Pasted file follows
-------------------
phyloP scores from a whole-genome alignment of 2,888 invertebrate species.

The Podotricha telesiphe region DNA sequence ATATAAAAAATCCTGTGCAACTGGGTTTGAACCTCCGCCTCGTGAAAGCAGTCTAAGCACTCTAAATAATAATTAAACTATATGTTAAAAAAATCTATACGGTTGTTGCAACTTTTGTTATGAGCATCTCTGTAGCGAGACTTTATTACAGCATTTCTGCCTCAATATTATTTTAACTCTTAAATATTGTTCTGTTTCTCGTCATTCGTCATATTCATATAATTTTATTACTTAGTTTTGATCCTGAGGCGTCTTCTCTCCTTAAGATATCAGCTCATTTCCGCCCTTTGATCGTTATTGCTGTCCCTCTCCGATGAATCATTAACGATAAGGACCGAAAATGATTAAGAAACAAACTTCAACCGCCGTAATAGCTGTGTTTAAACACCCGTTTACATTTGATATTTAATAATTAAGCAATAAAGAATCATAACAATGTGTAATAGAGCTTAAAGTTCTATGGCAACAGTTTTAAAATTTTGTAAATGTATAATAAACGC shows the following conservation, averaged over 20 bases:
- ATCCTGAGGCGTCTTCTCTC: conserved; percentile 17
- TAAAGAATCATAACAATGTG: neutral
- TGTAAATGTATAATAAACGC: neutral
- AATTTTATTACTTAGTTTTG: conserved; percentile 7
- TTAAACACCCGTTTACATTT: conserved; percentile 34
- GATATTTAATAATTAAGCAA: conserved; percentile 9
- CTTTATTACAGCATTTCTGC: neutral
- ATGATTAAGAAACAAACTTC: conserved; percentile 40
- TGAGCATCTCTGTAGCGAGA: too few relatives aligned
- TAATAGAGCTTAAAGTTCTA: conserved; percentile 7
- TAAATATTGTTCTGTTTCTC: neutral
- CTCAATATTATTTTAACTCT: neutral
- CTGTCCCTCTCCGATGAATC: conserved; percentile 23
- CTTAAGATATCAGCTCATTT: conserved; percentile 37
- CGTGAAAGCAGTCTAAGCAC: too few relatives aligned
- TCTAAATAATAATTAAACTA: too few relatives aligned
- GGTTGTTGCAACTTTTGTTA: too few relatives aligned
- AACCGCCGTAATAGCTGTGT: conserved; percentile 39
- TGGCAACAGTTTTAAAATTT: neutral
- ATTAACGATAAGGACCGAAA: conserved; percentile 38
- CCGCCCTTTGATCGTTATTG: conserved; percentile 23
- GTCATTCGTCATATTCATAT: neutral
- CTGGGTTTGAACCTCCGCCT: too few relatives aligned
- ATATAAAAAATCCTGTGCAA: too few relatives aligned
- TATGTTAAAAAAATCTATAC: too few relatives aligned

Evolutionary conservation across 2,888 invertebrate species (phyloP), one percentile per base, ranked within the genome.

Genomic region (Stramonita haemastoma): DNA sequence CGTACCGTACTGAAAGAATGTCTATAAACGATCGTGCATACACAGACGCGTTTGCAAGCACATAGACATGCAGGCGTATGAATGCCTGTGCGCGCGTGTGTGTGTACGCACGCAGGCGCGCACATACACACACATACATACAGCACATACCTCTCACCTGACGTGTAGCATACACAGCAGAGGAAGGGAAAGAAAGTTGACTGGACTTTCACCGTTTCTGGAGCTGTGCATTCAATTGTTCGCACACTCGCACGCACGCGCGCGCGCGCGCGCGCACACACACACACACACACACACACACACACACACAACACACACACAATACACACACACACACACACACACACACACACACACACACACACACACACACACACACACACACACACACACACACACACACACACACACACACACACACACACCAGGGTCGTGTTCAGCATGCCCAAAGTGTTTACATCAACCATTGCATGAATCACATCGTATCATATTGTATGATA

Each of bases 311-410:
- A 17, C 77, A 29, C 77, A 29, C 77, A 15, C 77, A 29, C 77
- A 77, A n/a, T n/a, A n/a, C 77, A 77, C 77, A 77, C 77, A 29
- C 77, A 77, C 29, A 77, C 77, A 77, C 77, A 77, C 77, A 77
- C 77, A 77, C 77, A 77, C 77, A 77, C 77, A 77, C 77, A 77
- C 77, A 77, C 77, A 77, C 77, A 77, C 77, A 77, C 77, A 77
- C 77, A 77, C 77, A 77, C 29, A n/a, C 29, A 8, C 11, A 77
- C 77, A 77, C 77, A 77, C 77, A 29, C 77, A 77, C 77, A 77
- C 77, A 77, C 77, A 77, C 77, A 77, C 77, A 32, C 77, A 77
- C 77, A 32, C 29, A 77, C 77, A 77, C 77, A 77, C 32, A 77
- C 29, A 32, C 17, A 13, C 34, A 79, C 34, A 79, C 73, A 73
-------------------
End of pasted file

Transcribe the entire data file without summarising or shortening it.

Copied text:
phyloP scores from a whole-genome alignment of 2,888 invertebrate species.

The Podotricha telesiphe region DNA sequence ATATAAAAAATCCTGTGCAACTGGGTTTGAACCTCCGCCTCGTGAAAGCAGTCTAAGCACTCTAAATAATAATTAAACTATATGTTAAAAAAATCTATACGGTTGTTGCAACTTTTGTTATGAGCATCTCTGTAGCGAGACTTTATTACAGCATTTCTGCCTCAATATTATTTTAACTCTTAAATATTGTTCTGTTTCTCGTCATTCGTCATATTCATATAATTTTATTACTTAGTTTTGATCCTGAGGCGTCTTCTCTCCTTAAGATATCAGCTCATTTCCGCCCTTTGATCGTTATTGCTGTCCCTCTCCGATGAATCATTAACGATAAGGACCGAAAATGATTAAGAAACAAACTTCAACCGCCGTAATAGCTGTGTTTAAACACCCGTTTACATTTGATATTTAATAATTAAGCAATAAAGAATCATAACAATGTGTAATAGAGCTTAAAGTTCTATGGCAACAGTTTTAAAATTTTGTAAATGTATAATAAACGC shows the following conservation, averaged over 20 bases:
- ATCCTGAGGCGTCTTCTCTC: conserved; percentile 17
- TAAAGAATCATAACAATGTG: neutral
- TGTAAATGTATAATAAACGC: neutral
- AATTTTATTACTTAGTTTTG: conserved; percentile 7
- TTAAACACCCGTTTACATTT: conserved; percentile 34
- GATATTTAATAATTAAGCAA: conserved; percentile 9
- CTTTATTACAGCATTTCTGC: neutral
- ATGATTAAGAAACAAACTTC: conserved; percentile 40
- TGAGCATCTCTGTAGCGAGA: too few relatives aligned
- TAATAGAGCTTAAAGTTCTA: conserved; percentile 7
- TAAATATTGTTCTGTTTCTC: neutral
- CTCAATATTATTTTAACTCT: neutral
- CTGTCCCTCTCCGATGAATC: conserved; percentile 23
- CTTAAGATATCAGCTCATTT: conserved; percentile 37
- CGTGAAAGCAGTCTAAGCAC: too few relatives aligned
- TCTAAATAATAATTAAACTA: too few relatives aligned
- GGTTGTTGCAACTTTTGTTA: too few relatives aligned
- AACCGCCGTAATAGCTGTGT: conserved; percentile 39
- TGGCAACAGTTTTAAAATTT: neutral
- ATTAACGATAAGGACCGAAA: conserved; percentile 38
- CCGCCCTTTGATCGTTATTG: conserved; percentile 23
- GTCATTCGTCATATTCATAT: neutral
- CTGGGTTTGAACCTCCGCCT: too few relatives aligned
- ATATAAAAAATCCTGTGCAA: too few relatives aligned
- TATGTTAAAAAAATCTATAC: too few relatives aligned

Evolutionary conservation across 2,888 invertebrate species (phyloP), one percentile per base, ranked within the genome.

Genomic region (Stramonita haemastoma): DNA sequence CGTACCGTACTGAAAGAATGTCTATAAACGATCGTGCATACACAGACGCGTTTGCAAGCACATAGACATGCAGGCGTATGAATGCCTGTGCGCGCGTGTGTGTGTACGCACGCAGGCGCGCACATACACACACATACATACAGCACATACCTCTCACCTGACGTGTAGCATACACAGCAGAGGAAGGGAAAGAAAGTTGACTGGACTTTCACCGTTTCTGGAGCTGTGCATTCAATTGTTCGCACACTCGCACGCACGCGCGCGCGCGCGCGCGCACACACACACACACACACACACACACACACACACAACACACACACAATACACACACACACACACACACACACACACACACACACACACACACACACACACACACACACACACACACACACACACACACACACACACACACACACACACACCAGGGTCGTGTTCAGCATGCCCAAAGTGTTTACATCAACCATTGCATGAATCACATCGTATCATATTGTATGATA

Each of bases 311-410:
- A 17, C 77, A 29, C 77, A 29, C 77, A 15, C 77, A 29, C 77
- A 77, A n/a, T n/a, A n/a, C 77, A 77, C 77, A 77, C 77, A 29
- C 77, A 77, C 29, A 77, C 77, A 77, C 77, A 77, C 77, A 77
- C 77, A 77, C 77, A 77, C 77, A 77, C 77, A 77, C 77, A 77
- C 77, A 77, C 77, A 77, C 77, A 77, C 77, A 77, C 77, A 77
- C 77, A 77, C 77, A 77, C 29, A n/a, C 29, A 8, C 11, A 77
- C 77, A 77, C 77, A 77, C 77, A 29, C 77, A 77, C 77, A 77
- C 77, A 77, C 77, A 77, C 77, A 77, C 77, A 32, C 77, A 77
- C 77, A 32, C 29, A 77, C 77, A 77, C 77, A 77, C 32, A 77
- C 29, A 32, C 17, A 13, C 34, A 79, C 34, A 79, C 73, A 73